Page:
The Basics of Executive Order 14028 and how it may Impact You

Executive Order 14028
Executive Order 14028

If you’re wondering about Executive Order 14028 and what it might mean for you, you’re not alone. Ever since it went into effect on May 12, many people have been asking the same questions. So, how do you know whether you’re affected or not? Read the overview of the order and answers to these and other questions you may have.

What is Executive Order 14028?

Executive Order 14028: Improving the Nation’s Cybersecurity was developed in response to the SolarWinds attack, which exposed sensitive data from top government agencies and major companies like Microsoft. The order mainly focuses on improving security for federal civilian agencies, such as the Department of the Treasury, Department of Education, and Veterans Affairs. It also seeks to use federal acquisition rules to improve national cybersecurity more broadly. It’s important to note that an executive order is grounded in statute and carries the same weight as a law.

Will it impact you?

The answer to this question is, “It depends.” The people who the order will impact the most are those who work in IT or IT security for a federal agency. That much is obvious. Beyond that, there are a few criteria that will determine whether the order will impact your business. If you are an IT provider or IT security provider for the federal government or sell software to the federal government, the executive order will also directly impact you.

The requirements of the Executive Order

There are four main requirements in the order. The first is to ensure all federal contracts require IT and IT security providers to share threat intel and report incidents. Section 2 of the order creates updates to the Federal Acquisition Regulation (FAR) and Defense Federal Acquisition Regulation (DFAR) that preserve cyber event data, report cyber events to the Cybersecurity and Infrastructure Security Agency (CISA), and cooperate in investigations.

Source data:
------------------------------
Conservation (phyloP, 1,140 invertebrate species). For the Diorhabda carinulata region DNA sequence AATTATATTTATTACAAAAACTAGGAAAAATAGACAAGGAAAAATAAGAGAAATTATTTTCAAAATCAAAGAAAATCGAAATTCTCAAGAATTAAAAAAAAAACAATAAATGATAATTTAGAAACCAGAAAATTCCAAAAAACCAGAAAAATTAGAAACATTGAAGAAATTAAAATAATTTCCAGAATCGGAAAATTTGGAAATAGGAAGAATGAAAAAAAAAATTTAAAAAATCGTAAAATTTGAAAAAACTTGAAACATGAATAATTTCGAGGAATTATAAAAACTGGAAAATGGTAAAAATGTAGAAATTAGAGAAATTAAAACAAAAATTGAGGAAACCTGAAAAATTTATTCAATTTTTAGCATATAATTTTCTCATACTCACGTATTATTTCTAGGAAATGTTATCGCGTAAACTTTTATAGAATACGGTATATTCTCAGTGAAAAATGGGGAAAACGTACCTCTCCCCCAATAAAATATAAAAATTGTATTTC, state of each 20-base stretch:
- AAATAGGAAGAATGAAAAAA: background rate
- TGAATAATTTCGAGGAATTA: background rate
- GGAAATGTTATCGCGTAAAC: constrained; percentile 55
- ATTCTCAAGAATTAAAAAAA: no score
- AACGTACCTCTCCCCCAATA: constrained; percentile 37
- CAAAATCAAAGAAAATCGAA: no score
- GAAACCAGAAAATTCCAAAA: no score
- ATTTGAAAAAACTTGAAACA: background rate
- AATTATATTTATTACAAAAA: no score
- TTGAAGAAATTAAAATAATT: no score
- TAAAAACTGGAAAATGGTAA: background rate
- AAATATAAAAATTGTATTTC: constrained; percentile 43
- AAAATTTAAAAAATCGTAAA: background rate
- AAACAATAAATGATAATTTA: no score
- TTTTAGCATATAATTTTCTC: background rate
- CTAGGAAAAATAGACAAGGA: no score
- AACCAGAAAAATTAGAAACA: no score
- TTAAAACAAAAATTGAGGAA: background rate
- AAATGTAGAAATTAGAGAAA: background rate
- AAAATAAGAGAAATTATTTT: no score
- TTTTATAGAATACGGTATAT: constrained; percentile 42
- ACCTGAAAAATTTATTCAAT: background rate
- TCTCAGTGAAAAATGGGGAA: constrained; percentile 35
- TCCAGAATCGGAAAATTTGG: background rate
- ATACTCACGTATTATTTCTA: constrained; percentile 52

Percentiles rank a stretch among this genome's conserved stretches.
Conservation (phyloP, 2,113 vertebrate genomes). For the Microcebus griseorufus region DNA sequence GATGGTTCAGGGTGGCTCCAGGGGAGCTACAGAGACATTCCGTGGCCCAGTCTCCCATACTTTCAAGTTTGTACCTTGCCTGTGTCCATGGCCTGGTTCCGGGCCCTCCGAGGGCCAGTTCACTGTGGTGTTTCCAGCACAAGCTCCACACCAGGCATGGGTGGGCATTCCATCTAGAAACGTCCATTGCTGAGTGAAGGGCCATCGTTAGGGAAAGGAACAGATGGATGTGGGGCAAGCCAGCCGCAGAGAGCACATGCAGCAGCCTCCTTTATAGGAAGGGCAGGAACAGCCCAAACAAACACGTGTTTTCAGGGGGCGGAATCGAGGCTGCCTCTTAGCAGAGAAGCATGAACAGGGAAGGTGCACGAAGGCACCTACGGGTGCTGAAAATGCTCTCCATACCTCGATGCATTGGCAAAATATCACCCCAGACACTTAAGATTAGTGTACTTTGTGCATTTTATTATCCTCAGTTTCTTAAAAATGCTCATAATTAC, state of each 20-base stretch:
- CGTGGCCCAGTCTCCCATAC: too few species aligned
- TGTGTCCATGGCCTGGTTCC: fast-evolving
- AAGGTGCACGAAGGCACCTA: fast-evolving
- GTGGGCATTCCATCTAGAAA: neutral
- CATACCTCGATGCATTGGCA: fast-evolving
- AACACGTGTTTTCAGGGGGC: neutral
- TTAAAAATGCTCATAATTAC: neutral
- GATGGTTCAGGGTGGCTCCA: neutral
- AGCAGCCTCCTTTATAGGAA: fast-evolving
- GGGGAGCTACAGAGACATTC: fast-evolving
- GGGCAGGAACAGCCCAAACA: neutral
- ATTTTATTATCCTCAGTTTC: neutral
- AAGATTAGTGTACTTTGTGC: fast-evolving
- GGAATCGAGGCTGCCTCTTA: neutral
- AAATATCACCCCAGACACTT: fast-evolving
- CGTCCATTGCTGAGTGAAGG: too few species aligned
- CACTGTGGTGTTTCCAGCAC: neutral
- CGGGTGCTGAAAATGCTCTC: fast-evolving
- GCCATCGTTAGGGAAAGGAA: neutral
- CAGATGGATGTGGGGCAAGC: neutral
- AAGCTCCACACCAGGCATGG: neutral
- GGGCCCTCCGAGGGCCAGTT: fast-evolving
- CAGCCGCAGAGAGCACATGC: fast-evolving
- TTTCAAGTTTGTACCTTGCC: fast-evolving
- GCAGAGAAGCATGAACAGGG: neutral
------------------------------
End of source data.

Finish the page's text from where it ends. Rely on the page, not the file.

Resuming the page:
The second requirement is to bring federal civilian agencies up to Fortune 1000 standards. The following sections detail how to achieve these standards:

  • Section 3 pushes cloud adoption, zero trusts, and multi-factor authorization.
  • Section 6 charges CISA with developing an incident response playbook.
  • Section 7 mandates endpoint detection and response (EDR).
  • Section 8 sets logging requirements.
  • Section 9 addresses national security systems.

The third main requirement is to improve the security of the software the federal government uses. To that end, section 4 directs the National Institute of Standards and Technology (NIST) to develop standards and for the Office of Management and Budgeting (OMB) to enforce them. There is a heavy emphasis on securing the development environment and vulnerability checking. The order also calls for a “Software Bill of Materials” and information labels for IoT devices.

The final main goal of the order is to investigate why incidents happen and to disseminate those findings. Investigations will fall to the Cyber Safety Review Board. Similar to the National Transportation Safety Board, this new board will be charged with investigating Solar Winds and recommending an ongoing process.

This massive executive order is likely to fundamentally shift how the federal government approaches cybersecurity and will undoubtedly affect everyone who sells IT or IT security to the federal government. Additionally, there will be downstream effects on other providers because the federal government is the largest purchaser of IT and IT security in the world.

When will these new requirements take effect?

Several milestones must be achieved before Executive Order 14028 can be fully enacted, many of which depend on the timing of input deadlines and the SolarWinds investigation, which in turn depends on when the Cyber Safety Review Board can be created. The requirements should be in place by the end of 2022.

What can you do to prepare?

That said, these are very aggressive timelines, so the time is now to start getting ready. You can expect to see federal agencies move very quickly to get on top of what they have been assigned in the order. They will likely reach out to the cybersecurity and IT communities for input on how to implement their assigned tasks. That means there are many opportunities for shaping the outcome of the executive order over the next couple of months. If the order will impact you, it’s a good idea to engage with the process.

For a more thorough analysis of Executive Order 14028, what it means for you, and how you can prepare for when it takes effect, watch the webinar with Rob Knake, “Unpacking Executive Order 14028: Improving the Nation’s Cybersecurity.”

Resources & insights

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